The patella is ideally suited for imaging, and when it comes to detecting malalignment the doctor will usually start with plain x-rays.

Here the standard of care would be to obtain four X-rays. These would include the so-called AP (front-to-back), the side view (otherwise known as the lateral), the standing tunnel view and the so-called Merchant view – otherwise known sometimes as the axial view or sunrise view.

I would like to start by talking about the Merchant view which is the most well-known view for imaging patellar malalignment. This view is taken with the patient lying on his or her back with the knees resting on a special device called the merchant view board which is at the end of the imaging table. Conversely the patient can flex his or her knees 30 degrees and hold the X-ray cassette in his or her hands. The image that is obtained reveals the kneecap and the groove into which the kneecap glides -or the groove with which the patella articulates. And the surgeon is looking for two things.

Firstly, the surgeon is looking for the position of the patella (kneecap) relative to this trochlear groove. Both the kneecap and the groove are roughly shaped like a U - the letter ‘U’ - and the U of the patella should roughly fit the U of the trochlea. If the kneecap is displaced right or left it will be clear that the two shapes do not match and this is a form of malalignment.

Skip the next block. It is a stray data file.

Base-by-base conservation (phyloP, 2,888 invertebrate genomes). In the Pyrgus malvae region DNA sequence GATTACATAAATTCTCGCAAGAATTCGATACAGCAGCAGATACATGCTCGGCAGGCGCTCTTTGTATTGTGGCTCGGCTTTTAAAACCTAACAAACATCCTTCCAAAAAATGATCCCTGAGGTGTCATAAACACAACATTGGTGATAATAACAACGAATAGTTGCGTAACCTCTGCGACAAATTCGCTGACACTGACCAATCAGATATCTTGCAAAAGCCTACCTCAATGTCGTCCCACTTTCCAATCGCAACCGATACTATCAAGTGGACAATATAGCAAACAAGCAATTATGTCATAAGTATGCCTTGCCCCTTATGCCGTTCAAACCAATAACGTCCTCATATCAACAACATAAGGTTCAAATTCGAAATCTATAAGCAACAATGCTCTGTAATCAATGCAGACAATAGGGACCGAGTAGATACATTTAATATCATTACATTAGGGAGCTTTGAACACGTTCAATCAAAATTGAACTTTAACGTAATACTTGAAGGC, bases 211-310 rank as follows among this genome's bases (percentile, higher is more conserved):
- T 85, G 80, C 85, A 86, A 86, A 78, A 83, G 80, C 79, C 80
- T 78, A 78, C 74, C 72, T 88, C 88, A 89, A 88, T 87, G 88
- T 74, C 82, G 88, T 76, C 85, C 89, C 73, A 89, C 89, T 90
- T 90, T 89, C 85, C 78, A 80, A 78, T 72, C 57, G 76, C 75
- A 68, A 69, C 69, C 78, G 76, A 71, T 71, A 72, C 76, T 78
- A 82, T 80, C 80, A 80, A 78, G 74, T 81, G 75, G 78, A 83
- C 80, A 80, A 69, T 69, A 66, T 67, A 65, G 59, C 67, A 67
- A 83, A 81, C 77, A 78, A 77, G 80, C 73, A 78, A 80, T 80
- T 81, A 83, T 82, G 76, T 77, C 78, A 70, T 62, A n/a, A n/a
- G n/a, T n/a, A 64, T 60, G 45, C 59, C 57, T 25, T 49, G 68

The other thing that the doctor will be looking for is tilting of the kneecap. The normal patella sits like a hat on your head - it is horizontal - and yet in some patients with some forms of malalignment the kneecap is tilted like a beret and the patella will very clearly be seen to be tilted. 

The patella can be tilted but centred within the trochlea, it could be displaced right or left but not tilted, or it could be tilted and displaced. These are various forms of malalignment. Some patients with malalignment also have an anatomic variation in the shape of the trochlea – the groove – or a variation in the shape of the patella – or both – and on this merchant view the doctor can see whether there is an abnormality in the shape of this trochlea and/or of the patella.

The side view – the lateral x-ray – also gives the doctor information on the patellofemoral portion of the knee. If the lateral view is well done, the two condyles (these are the two knobs at the end of the femur or thigh bone) will be superimposed and it will look like there is really just one condyle - that is when you know that the lateral X-ray has been well performed. On that X-ray the surgeon can tell whether the depth of the groove is adequate or not. The difference between the outline of the groove and outline of the lateral femoral condyle represents the depth of the groove. So if these two lines are far apart that means that the groove is deep, if the two lines are close together the groove is shallow and if the two lines actually overlap that means that the groove is non-existent – there is no depth to this trochlear groove.

On the lateral X-ray the doctor can also assess the so-called height of the patella, that is the position of the patella relative to the groove when seen from the side. When the patella is too high (too close to the hip) this is called ‘patella alta’ (Latin for ‘elevated’) and when the kneecap is too close to the shinbone this is called ‘patella infera’ or ‘patella baja’, indicating that the kneecap is too low. Both patella alta and patella infera (baja) are forms of malalignment and these are readily appreciated on a lateral X-ray of the knee.

The other two views that I mentioned at the onset – the AP and the standing tunnel view – are extremely important for detecting problems in the other compartment of the knee but, relatively speaking, they do not provide much information with regards to the kneecap.